October 27, 2009 By Elaine Rundle
The Sarasota County, Fla., Sheriff's Office has deployed handheld devices that scan fingerprints to aid officers working in the field. The Sheriff's Office purchased 14 of the handheld scanners that connect to state and local databases and the FBI Repository for Individuals of Special Concern to identify individuals. The devices allow police officers to positively identify people in the field, instead of returning to the jail to process the information.
The devices -- which utilize Motorola's MC75 Enterprise Digital Assistant outfitted with a fingerprint scanner and idSoftware's PrintSearch Mobile software -- cost about $4,100 each were paid for out of the office's drug forfeiture fund.
"In the field, officers will, on most occasions, be able to obtain the true identity of someone by obtaining a fingerprint, thus being able to charge them if they are providing false information," said Wendy Rose, community affairs manager for the Sheriff's Office, via e-mail. "Currently if the person provides a name and no record is found in the system when dispatch runs a search, that person might be released. With fingerprint data, the true identity can usually be determined. Example: A person gives their brother or sister's information which might lead to a citation or arrest in that person's name unless we can properly identify them."
Rose said the devices have allowed officers to identify numerous individuals who gave false names and one person who entered the U.S. illegally. In one incident, deputies were at the scene of a vehicle crash and a man gave the officers a driver's license that didn't appear to belong to him, according to a document from the Sheriff's Office. The deputies scanned the man's fingerprints into PrintSearch Mobile, which provided the man's correct name and a photo of him. Deputies learned that the man didn't have a valid driver's license and had an outstanding warrant in South Carolina.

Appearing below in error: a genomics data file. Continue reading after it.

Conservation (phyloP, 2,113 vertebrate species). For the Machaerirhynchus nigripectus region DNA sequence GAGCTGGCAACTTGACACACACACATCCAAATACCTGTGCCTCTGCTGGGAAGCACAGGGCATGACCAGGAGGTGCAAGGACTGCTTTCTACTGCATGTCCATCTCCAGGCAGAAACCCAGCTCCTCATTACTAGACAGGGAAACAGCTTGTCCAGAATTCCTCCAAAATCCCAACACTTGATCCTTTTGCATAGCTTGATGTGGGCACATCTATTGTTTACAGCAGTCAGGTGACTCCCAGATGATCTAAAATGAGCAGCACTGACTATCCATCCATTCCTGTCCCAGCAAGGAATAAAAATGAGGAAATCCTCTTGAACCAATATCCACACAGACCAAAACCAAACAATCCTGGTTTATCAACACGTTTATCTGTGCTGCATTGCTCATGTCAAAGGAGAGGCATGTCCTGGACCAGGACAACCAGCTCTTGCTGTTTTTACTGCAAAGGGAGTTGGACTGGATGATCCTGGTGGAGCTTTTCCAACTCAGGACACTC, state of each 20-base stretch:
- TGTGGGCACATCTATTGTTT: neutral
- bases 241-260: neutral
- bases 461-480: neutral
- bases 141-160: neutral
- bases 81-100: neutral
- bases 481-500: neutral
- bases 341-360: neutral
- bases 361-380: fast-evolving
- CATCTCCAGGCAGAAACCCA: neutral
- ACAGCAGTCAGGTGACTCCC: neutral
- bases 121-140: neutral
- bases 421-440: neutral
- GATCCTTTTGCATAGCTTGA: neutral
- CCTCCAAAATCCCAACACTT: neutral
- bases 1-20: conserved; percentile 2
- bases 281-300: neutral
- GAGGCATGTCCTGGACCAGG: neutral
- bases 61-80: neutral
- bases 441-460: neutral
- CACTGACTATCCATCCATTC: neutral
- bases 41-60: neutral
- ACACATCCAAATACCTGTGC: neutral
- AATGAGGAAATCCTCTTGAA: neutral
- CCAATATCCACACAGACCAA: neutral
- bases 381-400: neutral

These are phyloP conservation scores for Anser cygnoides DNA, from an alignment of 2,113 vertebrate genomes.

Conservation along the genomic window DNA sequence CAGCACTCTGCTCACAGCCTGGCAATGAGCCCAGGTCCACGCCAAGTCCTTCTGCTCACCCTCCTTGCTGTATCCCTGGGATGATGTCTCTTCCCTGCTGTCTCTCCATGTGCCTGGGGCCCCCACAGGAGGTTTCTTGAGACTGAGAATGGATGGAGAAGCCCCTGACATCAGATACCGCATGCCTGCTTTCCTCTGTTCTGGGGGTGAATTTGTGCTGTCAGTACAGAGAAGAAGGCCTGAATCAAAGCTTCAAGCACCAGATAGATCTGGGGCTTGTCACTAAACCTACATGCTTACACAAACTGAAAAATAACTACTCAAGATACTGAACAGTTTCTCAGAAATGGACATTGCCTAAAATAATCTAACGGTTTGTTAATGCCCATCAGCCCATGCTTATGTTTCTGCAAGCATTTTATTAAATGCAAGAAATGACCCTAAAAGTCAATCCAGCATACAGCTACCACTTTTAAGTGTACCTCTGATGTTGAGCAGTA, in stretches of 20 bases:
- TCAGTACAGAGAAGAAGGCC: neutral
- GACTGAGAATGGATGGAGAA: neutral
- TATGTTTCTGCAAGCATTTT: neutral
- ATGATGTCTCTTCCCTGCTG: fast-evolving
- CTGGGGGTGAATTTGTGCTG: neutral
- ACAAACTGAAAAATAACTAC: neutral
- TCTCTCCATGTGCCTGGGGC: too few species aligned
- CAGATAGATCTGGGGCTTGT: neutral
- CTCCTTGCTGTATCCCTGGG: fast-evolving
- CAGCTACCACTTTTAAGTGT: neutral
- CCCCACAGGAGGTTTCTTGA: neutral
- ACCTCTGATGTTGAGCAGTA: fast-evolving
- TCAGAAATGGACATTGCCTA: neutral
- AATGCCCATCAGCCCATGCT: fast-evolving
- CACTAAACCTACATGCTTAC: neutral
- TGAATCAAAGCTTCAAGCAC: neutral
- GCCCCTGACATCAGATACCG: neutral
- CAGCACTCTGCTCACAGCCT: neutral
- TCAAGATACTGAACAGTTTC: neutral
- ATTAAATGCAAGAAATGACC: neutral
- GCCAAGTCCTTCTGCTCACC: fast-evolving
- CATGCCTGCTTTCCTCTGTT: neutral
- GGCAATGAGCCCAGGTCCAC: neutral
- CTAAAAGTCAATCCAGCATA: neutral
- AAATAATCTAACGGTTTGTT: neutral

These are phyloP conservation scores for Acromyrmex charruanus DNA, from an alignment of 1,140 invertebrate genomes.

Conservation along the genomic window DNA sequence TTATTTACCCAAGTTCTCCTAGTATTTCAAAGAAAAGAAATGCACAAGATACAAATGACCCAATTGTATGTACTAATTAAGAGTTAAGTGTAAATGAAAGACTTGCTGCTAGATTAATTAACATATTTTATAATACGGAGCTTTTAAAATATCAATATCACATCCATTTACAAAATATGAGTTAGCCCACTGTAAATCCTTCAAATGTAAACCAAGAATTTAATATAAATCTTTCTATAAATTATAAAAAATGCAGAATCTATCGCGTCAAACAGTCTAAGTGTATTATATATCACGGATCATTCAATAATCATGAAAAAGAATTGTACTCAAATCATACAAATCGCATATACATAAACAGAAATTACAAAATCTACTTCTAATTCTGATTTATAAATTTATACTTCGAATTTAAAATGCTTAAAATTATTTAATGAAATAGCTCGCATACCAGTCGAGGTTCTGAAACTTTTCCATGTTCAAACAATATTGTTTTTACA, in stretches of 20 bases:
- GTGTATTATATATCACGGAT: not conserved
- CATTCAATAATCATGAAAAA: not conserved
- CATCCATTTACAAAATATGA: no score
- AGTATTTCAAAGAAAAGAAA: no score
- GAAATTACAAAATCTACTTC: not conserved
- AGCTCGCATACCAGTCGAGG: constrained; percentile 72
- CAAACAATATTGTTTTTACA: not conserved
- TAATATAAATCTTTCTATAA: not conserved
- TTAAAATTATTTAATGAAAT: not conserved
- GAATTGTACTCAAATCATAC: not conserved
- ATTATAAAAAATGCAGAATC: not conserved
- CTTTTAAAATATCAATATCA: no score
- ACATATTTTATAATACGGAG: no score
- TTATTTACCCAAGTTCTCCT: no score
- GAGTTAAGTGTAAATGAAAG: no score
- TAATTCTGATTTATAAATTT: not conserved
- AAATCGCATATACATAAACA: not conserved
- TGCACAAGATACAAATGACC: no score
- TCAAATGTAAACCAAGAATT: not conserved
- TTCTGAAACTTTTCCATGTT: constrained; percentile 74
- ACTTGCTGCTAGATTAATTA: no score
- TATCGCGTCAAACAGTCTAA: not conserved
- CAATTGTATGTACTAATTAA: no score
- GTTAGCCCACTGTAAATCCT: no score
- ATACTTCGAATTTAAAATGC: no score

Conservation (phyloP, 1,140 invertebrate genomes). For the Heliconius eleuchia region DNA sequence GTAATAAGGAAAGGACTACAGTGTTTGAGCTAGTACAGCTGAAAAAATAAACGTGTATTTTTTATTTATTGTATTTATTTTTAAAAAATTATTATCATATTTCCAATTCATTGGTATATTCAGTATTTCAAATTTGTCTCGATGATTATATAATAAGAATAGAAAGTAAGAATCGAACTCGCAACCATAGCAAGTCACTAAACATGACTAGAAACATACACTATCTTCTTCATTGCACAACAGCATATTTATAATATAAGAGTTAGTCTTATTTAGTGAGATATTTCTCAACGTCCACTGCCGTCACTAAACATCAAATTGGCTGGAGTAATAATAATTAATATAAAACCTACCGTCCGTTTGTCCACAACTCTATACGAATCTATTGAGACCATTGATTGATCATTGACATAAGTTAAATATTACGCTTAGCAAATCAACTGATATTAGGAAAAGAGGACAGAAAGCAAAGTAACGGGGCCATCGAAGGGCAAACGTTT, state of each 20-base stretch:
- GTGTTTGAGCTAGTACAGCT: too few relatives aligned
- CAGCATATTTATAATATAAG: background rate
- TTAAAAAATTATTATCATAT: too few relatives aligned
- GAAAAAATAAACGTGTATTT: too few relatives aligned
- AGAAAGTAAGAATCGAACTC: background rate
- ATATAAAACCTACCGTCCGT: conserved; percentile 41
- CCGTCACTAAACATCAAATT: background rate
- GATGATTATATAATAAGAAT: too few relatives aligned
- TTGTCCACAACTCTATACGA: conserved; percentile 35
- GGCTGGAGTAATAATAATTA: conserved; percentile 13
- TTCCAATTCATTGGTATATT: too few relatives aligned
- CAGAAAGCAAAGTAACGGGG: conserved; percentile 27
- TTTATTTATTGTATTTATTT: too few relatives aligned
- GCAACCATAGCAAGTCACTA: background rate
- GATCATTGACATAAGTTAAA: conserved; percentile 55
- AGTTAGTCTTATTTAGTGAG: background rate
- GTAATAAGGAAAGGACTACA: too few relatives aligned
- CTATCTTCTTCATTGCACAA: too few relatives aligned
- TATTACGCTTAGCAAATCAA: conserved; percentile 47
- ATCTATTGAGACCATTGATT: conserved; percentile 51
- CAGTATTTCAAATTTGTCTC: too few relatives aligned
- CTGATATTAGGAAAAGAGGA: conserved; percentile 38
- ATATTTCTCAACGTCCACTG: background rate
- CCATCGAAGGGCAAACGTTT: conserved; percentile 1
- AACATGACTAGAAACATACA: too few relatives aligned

Rose said the motivation behind implementing the technology was to let police officers access the Florida Department of Law Enforcement's FALCON, a Web portal that biometrically identifies an individual based on fingerprints, pulls criminal information from state and local databases, and provides photos of individuals' scars, tattoos and other identifying marks.
The devices use Bluetooth connectivity to let officers leave their patrol cars while staying connected to the database. Rose said the Sheriff's Office is testing the use of Mi-Fi cards, mobile hotspot cards that can connect multiple devices, which officers carry in their pockets to allow them to use the handheld scanners further away from their patrol cars during large crowd situations, like county fairs.
All over the country, community leaders are looking to boost economic development through various initiatives. One key element in many of those initiatives is the use of information technology. When local governments build IT infrastructure, create e-government applications, assist high-tech startups or otherwise focus on technology, they create conditions that draw businesses to their communities and help retain skilled workers. This paper discusses and provides examples of these various ways local government can use technology to ultimately make a community more attractive to businesses, visitors and residents.